Aviva Directory » Faith & Spirituality » World Religions » Esoteric Religions » Mysticism » Christian Mysticism

Christian mysticism involves the pursuit of communion with, or conscious awareness of, the Christian God through direct experience, insight or intuition, generally focusing around the practices necessary to nurture these experiences, such as deep prayer, meditation or contemplation of the person of Jesus Christ or the Holy Spirit.

Christian mysticism differs from other forms of Christianity in that its aim is to achieve unity with the divine, or learning how to think like Christ. Christian mystics tend to elevate experiential knowledge, to savor the mysterious, and to focus on mysticism as the path to spiritual growth.

The term is used differently today than it was in the early years of Christianity. Originally, mysticism referred to experiencing God in depth through contemplation, and through a deep love relationship transcending human reason. Early Christian mysticism addressed three dimensions, the biblical, the liturgical, and the spiritual. An allegorical interpretation of the Scriptures was the biblical dimension, the Eucharist was the liturgical, and the spiritual dealt with a contemplative or experiential knowledge of God.

This type of Christian mysticism was seen primarily in the writings of Origen, but other early Christian mystics included Clement of Alexandria, Augustine of Hippo, John Cassian, and Maximus the Confessor. The non-canonical Gospel of Thomas and the Secret Gospel of Mark also included early Christian mysticism.

The Middle Ages included Gregory the Great, Barnard of Clairvaux, Hildegard of Bingen, and the Victorines, a monastic school of philosophers and mystics.

The Protestant Reformation discouraged mysticism. Both Martin Luther and John Calvin recommended doctrinal knowledge over affective experience and, as a result, Protestant theologians turned away from the mystic traditions of the Middle Ages, and critical of the growing mysticism in the Catholic Church as a result of the Counter-Reformation.

Today, while elements of mysticism can be found in the Anglicans, Charismatics, Episcopalians, Lutherans, Methodists, Pentecostals, and Quakers, mysticism is generally seen in churches on the fringe, often self-identifying as Christian Mystic churches, with the emphasis on mysticism.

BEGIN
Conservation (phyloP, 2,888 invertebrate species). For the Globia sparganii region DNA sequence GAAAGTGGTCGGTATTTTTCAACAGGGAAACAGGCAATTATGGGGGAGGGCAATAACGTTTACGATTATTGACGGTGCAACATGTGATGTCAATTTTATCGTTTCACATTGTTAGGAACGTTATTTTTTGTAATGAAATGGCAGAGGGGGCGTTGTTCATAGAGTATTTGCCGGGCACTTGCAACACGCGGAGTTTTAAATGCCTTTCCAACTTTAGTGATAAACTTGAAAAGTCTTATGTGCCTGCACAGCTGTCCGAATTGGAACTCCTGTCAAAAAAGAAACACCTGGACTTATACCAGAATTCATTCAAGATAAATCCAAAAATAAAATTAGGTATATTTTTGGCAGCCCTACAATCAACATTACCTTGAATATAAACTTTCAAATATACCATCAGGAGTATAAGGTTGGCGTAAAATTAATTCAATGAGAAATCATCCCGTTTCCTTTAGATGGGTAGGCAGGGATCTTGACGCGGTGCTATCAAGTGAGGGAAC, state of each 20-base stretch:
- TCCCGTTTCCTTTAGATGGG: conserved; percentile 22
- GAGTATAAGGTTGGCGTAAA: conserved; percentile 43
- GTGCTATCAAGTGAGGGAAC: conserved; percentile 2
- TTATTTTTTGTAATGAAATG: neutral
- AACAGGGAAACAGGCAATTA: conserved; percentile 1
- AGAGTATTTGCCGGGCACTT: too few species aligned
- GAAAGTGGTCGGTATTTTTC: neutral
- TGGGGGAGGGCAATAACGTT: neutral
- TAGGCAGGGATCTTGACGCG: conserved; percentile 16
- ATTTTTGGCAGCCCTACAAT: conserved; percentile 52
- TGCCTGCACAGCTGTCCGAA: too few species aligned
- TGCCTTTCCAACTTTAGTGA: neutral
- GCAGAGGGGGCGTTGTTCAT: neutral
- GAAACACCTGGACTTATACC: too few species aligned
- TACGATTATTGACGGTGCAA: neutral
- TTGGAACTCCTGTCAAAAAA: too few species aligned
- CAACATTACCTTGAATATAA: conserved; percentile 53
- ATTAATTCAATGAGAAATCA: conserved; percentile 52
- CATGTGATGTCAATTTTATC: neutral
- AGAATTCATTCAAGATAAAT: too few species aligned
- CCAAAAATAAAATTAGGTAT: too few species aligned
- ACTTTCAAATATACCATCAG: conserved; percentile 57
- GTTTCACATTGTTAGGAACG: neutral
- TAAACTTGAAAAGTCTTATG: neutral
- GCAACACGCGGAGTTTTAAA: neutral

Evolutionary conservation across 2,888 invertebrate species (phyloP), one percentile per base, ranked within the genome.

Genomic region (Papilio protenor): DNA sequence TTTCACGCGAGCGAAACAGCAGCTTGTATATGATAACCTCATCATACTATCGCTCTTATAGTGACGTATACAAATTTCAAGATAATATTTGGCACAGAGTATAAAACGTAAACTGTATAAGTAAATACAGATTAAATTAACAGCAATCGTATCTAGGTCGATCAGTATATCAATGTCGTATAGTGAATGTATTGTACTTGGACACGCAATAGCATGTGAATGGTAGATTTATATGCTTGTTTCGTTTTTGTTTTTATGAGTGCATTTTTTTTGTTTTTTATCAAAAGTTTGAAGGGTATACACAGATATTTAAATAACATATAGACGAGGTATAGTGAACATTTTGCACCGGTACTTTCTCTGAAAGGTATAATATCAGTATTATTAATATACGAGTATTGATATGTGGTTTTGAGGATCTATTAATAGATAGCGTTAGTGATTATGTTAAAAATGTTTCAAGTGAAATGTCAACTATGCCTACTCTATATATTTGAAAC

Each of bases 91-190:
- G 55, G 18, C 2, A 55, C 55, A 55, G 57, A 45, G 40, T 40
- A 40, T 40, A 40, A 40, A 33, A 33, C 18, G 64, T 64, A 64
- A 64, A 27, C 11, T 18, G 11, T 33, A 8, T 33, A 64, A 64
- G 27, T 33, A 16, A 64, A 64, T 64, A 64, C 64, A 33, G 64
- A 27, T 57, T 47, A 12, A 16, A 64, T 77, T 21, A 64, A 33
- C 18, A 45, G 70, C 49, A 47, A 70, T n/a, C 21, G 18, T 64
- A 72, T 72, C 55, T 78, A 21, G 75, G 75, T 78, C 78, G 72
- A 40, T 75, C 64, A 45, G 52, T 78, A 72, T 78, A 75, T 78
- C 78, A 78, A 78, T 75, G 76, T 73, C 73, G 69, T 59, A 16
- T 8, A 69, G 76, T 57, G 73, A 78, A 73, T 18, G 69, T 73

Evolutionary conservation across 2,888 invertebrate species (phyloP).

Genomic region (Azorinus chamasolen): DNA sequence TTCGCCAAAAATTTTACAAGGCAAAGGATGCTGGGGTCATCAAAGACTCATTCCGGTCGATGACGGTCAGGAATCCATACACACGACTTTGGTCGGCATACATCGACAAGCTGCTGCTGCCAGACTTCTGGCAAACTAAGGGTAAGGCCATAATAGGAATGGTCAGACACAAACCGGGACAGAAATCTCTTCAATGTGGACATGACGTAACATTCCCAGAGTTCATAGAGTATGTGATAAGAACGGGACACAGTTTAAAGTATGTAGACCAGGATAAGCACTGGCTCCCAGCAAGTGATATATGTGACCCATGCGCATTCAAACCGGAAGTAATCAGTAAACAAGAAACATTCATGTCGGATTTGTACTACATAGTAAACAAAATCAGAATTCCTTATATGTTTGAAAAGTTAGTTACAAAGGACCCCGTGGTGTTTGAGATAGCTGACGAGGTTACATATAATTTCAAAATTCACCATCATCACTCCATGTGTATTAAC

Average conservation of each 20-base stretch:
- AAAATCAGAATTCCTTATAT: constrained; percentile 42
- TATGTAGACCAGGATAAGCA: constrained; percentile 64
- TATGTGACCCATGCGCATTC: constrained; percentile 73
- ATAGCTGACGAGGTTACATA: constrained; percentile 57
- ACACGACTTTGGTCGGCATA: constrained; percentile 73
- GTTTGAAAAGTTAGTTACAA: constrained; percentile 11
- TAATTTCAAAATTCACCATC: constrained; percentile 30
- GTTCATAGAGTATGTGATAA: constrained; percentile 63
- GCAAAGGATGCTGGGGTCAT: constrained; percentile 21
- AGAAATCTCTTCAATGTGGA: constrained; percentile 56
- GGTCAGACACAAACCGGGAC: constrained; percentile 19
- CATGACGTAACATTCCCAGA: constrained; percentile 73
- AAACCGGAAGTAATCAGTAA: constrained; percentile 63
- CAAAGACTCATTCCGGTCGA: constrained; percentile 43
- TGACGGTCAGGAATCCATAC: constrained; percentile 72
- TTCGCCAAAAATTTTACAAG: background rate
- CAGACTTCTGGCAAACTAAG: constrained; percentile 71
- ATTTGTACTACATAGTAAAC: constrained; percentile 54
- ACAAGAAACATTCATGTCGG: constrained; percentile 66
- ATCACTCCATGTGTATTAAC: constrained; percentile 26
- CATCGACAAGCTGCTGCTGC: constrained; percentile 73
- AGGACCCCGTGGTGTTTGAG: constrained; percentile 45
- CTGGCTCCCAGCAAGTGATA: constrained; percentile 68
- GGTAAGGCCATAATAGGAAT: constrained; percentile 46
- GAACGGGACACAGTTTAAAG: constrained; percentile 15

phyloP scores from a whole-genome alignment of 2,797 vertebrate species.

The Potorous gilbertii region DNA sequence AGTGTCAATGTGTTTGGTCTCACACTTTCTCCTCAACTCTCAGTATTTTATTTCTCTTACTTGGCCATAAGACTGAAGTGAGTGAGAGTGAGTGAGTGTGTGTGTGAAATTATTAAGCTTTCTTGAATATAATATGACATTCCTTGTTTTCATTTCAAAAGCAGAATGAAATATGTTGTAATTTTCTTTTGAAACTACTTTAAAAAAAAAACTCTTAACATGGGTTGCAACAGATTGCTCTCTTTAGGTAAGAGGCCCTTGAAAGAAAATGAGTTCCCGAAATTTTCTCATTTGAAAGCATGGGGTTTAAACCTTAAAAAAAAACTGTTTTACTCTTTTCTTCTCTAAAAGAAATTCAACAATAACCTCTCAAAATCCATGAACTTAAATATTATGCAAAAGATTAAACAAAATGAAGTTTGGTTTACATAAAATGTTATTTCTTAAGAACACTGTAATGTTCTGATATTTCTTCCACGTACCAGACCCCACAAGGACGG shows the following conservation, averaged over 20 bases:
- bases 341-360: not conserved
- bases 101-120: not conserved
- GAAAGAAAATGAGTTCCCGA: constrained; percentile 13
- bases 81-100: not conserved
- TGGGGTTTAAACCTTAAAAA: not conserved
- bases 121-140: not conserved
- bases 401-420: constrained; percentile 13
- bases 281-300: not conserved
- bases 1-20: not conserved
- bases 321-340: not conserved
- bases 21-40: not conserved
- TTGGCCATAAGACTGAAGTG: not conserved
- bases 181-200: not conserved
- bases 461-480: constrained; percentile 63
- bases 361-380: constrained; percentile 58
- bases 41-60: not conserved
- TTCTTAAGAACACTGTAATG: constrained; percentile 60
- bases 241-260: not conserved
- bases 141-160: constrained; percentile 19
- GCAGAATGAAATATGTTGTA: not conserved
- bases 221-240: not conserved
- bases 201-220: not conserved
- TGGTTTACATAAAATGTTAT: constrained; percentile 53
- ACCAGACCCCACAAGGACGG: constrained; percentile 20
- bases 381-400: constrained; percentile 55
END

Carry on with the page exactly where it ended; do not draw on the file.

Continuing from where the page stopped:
To the Christian mystic, mysticism implies a living spirituality, intimacy with God, and a life that is centered on an appreciation of the Spirit of the Word, and its ability to heal and transform lives. To the mainstream Christian, it might mean a religion that is not grounded in the Word of God, and one that is based on emotion rather than fact.

The roots of Christian mysticism are found in the Bible itself. For example, the words of the Apostle John, in his Gospel, written for "those who have eyes to see" is a mystical message. In fact, the teaching that most Christians would agree with, that Jesus is both fully human and fully divine, is a mystical concept. Furthermore, the idea that Jesus is literally one with God, a Trinity of persons who share a divine Unity, is also a mystical teaching.

Christian mysticism is not the same as the wisdom teachings found in the Eastern religions, or in pagan religions elsewhere around the world, but elements of these teachings have found their way into Christianity from time to time.

Clement and Origin embraced some of the teachings of the Greek philosophers, while the druidic teachings found their way into Christian monasteries in Ireland. In Spain, Christians incorporated elements of the Kabbalah.

20th-century Christians have also reached out to other cultures and traditions. The Benedictine monk, Bede Griffiths, embraced Vedanta, while the Trappist monk, Thomas Merton, integrated Buddhist practices into his Christian walk. Many of these practices exist within the framework of traditional Catholicism, or one of several Protestant denominations, but several other churches have been developed, generally independent in nature, which could be said to be more mystical than Christian.

These churches and associations would be appropriate for this category, as would a website that explores the mystical side of any Christian religion or practice. When determining whether a site belongs in this category or in that of an established Christian church, determine whether the focus of the site is denominational or on the mysticism. When the focus of a site is on mysticism within the framework of Christianity, then it is appropriate for this category.

In most cases, when a site represents a Christian church, it should be submitted to an appropriate category in the Christianity section of World Religions. However, if the church identifies its theology as Christian mysticism, then this might be the right category.

Sites that concentrate on Early Christian mysticism may also be submitted to this category.



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